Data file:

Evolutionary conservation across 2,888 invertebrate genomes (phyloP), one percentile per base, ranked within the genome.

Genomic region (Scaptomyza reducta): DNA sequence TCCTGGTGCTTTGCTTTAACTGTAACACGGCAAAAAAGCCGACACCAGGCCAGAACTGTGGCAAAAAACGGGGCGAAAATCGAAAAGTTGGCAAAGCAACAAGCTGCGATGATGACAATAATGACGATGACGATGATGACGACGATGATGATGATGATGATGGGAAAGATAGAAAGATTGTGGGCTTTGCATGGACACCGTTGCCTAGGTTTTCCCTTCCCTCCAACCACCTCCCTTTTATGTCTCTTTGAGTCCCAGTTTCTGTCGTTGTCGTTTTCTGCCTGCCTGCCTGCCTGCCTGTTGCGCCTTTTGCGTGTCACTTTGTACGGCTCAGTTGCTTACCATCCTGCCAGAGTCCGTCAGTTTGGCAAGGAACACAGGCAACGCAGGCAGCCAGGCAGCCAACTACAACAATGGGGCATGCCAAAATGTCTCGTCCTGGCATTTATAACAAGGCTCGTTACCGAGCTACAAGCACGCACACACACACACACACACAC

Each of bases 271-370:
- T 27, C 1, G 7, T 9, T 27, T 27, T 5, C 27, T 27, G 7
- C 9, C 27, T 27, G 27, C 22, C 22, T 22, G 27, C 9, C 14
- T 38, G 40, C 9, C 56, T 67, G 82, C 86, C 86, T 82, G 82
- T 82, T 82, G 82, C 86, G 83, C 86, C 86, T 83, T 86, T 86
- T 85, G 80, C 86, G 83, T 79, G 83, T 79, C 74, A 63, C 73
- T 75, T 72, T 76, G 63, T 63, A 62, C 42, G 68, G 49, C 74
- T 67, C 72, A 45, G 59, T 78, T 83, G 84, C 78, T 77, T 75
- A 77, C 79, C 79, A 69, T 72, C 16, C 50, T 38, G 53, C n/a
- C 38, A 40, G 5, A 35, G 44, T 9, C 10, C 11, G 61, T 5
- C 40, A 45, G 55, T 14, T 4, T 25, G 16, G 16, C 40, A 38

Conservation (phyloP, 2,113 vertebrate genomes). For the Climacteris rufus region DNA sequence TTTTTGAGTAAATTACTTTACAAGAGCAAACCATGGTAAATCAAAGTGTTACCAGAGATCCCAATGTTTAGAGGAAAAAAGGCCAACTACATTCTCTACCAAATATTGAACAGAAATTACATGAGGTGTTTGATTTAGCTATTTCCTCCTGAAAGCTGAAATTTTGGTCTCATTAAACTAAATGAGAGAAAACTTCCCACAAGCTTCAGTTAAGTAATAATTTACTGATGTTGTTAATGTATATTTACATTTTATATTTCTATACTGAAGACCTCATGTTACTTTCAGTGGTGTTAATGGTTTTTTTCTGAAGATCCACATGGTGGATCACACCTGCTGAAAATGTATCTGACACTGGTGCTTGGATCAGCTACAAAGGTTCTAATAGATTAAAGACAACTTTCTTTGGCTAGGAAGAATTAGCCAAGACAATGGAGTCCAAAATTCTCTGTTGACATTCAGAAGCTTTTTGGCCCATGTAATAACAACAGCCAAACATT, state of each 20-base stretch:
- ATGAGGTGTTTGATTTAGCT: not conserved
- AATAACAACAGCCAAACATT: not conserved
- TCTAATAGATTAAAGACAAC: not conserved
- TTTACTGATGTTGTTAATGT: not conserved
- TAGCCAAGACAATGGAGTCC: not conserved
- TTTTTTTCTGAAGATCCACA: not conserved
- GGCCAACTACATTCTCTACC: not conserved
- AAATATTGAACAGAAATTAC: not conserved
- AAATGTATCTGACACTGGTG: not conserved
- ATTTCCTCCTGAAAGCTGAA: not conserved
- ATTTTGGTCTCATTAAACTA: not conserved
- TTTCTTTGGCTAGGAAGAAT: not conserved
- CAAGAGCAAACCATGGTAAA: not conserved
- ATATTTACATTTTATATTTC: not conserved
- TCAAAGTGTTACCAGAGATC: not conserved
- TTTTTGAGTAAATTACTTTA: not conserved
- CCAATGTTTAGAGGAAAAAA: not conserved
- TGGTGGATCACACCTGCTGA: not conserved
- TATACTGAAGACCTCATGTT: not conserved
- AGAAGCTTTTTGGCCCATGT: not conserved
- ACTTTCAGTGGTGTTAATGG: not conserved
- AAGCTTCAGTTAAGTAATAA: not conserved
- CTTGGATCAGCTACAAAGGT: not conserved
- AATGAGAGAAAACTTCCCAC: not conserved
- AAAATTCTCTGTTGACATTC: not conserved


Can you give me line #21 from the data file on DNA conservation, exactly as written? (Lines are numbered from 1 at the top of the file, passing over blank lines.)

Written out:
- GGCCAACTACATTCTCTACC: not conserved